Wages Truck Drivers Deserve

As the world is opening up for business again, most industries are struggling to get staff fully staffed. Restaurants, retail, labor, and even fast food are finding it difficult to fill open positions. In some cases, restaurants are even having to reduce hours to keep up with the business while they are desperate to find employees.

The situation no surprise to the trucking industry. It’s a situation they are quite familiar with and means they are right back to where they were before the pandemic—in a driver shortage. The demand for drivers has not been alleviated, if anything, it has gotten worse which is why some companies are looking to increase wages and develop innovative ways to increase both driver retention and attraction. Some fleets are even offering guaranteed weekly pay.

Guaranteed Pay for Full-time Over-the-road Truckers

For over-the-road truckers, getting paid by the mile is how it’s always been so, increasing the dollar per mile is what they look for. However, change is not always a bad thing. Driving for a fleet with non-traditional pay models might alleviate the stress level of pay per mile models and attract drivers wanting a more stable situation.

One of our goals is to take some of the stress out of our drivers’ week due to the unknowns, like time getting loaded/empty or countless other unexpected things that can happen, said Chris Kelley, vice president of operations for Big G Express, a truckload carrier based in Shelbyville, Tenn. Big G in February announced a $1,000 per week minimum pay program.

The trend of an hourly-based pay model also addresses the cost of detention, which is all about time. Hourly pay suits local hauler John McGee Trucking. His Simsboro, Louisiana-based fleet serves the oil and gas industry with the majority of his hauls within 60 miles of the shop. Hourly pay also makes sense for McGee because the oil and gas industry pays him by the hour, including detention which means customers are eager to load and unload quickly.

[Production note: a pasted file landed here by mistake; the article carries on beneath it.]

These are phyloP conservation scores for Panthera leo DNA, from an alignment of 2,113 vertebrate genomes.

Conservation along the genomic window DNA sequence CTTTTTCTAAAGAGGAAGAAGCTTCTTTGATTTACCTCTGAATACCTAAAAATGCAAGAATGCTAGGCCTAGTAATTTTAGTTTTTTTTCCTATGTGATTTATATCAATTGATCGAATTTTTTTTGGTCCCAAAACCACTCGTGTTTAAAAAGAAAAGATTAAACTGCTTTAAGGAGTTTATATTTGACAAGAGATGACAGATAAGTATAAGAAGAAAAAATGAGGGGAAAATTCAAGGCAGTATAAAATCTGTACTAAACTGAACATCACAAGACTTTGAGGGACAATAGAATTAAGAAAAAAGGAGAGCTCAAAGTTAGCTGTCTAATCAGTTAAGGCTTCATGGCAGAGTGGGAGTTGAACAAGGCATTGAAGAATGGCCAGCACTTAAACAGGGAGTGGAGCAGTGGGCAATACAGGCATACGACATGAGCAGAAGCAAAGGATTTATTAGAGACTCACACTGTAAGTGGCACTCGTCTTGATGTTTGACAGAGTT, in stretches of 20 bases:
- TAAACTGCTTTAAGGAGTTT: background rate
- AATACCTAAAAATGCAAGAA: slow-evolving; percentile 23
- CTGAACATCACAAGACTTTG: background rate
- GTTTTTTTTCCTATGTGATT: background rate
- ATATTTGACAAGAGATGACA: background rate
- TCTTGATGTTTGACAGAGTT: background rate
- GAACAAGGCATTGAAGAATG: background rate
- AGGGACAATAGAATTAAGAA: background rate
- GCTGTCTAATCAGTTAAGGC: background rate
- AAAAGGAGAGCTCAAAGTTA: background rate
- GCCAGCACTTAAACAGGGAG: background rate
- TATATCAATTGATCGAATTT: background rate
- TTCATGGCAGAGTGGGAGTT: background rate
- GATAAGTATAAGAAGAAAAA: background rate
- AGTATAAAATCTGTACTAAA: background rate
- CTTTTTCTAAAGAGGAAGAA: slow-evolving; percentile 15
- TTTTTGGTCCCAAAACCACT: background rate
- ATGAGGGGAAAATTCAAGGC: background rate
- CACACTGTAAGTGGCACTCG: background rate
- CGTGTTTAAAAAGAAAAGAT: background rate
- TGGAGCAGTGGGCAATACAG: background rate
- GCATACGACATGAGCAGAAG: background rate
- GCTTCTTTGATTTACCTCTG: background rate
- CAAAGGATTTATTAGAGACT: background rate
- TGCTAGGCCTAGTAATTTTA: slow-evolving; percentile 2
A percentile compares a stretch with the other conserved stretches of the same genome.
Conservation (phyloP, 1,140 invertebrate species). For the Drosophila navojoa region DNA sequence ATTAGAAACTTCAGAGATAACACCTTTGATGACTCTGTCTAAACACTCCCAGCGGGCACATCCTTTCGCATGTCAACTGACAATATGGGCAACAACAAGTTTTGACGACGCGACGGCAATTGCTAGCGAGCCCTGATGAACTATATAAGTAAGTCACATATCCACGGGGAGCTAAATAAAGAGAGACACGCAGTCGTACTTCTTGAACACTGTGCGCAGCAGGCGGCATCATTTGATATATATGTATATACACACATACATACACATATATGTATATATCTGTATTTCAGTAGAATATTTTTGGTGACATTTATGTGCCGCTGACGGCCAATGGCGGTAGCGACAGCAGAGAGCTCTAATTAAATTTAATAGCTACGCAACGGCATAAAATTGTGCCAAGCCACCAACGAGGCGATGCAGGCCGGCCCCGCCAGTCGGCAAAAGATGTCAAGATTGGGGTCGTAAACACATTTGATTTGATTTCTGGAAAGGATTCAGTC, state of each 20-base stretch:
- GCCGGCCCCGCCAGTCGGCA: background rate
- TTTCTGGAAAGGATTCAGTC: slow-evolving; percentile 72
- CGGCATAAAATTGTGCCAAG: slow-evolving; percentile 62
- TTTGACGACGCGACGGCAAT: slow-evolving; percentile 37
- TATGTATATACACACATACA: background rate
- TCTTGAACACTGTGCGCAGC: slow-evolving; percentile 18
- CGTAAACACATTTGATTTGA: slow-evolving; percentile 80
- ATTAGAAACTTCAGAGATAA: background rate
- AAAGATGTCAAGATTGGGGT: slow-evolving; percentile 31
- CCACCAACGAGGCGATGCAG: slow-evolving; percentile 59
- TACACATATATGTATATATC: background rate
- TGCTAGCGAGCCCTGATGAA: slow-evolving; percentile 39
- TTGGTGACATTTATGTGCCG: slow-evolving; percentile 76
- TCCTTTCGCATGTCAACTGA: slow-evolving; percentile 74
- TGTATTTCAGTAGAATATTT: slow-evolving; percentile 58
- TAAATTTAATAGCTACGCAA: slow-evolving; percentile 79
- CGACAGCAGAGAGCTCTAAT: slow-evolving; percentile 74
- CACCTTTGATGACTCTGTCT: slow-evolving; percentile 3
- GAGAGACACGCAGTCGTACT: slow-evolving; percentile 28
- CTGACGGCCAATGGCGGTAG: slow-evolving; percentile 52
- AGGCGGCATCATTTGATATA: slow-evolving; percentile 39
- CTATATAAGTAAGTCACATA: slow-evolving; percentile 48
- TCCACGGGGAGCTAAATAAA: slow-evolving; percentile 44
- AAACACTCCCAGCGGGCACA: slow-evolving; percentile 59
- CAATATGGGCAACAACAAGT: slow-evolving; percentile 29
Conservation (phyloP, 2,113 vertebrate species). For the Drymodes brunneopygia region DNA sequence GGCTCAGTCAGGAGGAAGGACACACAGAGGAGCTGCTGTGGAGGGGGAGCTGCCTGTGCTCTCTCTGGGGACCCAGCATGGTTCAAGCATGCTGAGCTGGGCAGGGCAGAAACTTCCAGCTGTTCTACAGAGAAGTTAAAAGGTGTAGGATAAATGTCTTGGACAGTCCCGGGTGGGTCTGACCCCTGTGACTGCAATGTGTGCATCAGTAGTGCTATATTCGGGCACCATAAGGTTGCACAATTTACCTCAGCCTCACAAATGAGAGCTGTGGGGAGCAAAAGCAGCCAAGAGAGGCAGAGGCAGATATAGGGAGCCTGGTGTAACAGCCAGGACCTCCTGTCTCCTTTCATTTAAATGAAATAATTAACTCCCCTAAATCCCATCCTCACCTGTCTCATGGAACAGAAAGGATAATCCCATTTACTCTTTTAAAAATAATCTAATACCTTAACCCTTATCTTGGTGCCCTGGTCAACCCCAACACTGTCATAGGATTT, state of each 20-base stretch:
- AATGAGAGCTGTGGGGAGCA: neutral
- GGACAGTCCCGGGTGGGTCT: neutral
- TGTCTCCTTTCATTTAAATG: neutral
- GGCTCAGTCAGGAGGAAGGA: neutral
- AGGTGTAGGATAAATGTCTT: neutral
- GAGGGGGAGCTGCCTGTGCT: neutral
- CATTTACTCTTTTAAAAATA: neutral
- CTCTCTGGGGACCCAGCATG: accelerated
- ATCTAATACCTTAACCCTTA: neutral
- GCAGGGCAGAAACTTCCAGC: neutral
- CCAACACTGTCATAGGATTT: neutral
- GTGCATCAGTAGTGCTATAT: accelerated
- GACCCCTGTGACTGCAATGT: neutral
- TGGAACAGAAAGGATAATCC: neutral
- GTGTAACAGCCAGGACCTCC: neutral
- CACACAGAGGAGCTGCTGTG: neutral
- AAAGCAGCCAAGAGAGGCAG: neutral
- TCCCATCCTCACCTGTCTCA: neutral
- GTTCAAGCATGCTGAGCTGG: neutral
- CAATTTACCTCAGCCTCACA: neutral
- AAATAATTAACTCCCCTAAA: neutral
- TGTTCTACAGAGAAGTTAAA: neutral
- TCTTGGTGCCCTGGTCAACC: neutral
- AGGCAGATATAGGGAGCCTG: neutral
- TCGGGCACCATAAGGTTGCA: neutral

Small fleet owner Brian Lindley out of Alabama opted for a salary structure to offer income predictability for drivers on dedicated accounts. Given hours of service limitations, drivers did not always get consistent shift work. Offering predictable weekly income was a way to balance it out and demonstrate a positive culture and commitment from the company.

Carriers using or considering hourly pay and guaranteed pay don’t all have the same approach.

Central Oregon Truck Co., a Redmond, Oregon-based flatbed carrier uses a salary pay model. Its website promises drivers weekly salary pay ranging from $1,350 to $2,150” and suggests that the top 10% of solo drivers can earn up to or over $89,000/year.

Billerica, Massachusetts-based Boyle Transportation, has implemented a guaranteed pay program that is not salary-based. The company specifies that regional drivers, on a five-day-a-week schedule, earn from $1,395 per driver weekly for up to two years of experience, topping out at $1,575 for at least eight years.

Hourly Pay is Not for Everyone

While the hourly salary is attractive to many drivers, it has not been implemented by very many fleets. In a survey of Overdrive and Commercial Carrier Journal readers, only 6% of owners of fleets with two to 30 trucks said they use a minimum guaranteed pay model for company drivers.

Jennifer Kuntz, President of D&D Trucking and Transportation out of Gooding, Idaho said she looked at an hourly model but it just didn’t make sense for the company.

We looked at it hard and debated the pros and cons of guaranteed weekly pay but chose to increase the mileage pay instead.

We anticipate that all drivers will log a minimum of 2800 miles per week with some even rolling at 3500 a week. Even our regional drivers can turn and burn that mileage weekly. With our new pay, it averages between 1400 to 1785, plus billable detention, layover pay if it occurs as well as stop and picks charges. —Jennifer Kuntz, D&D tsi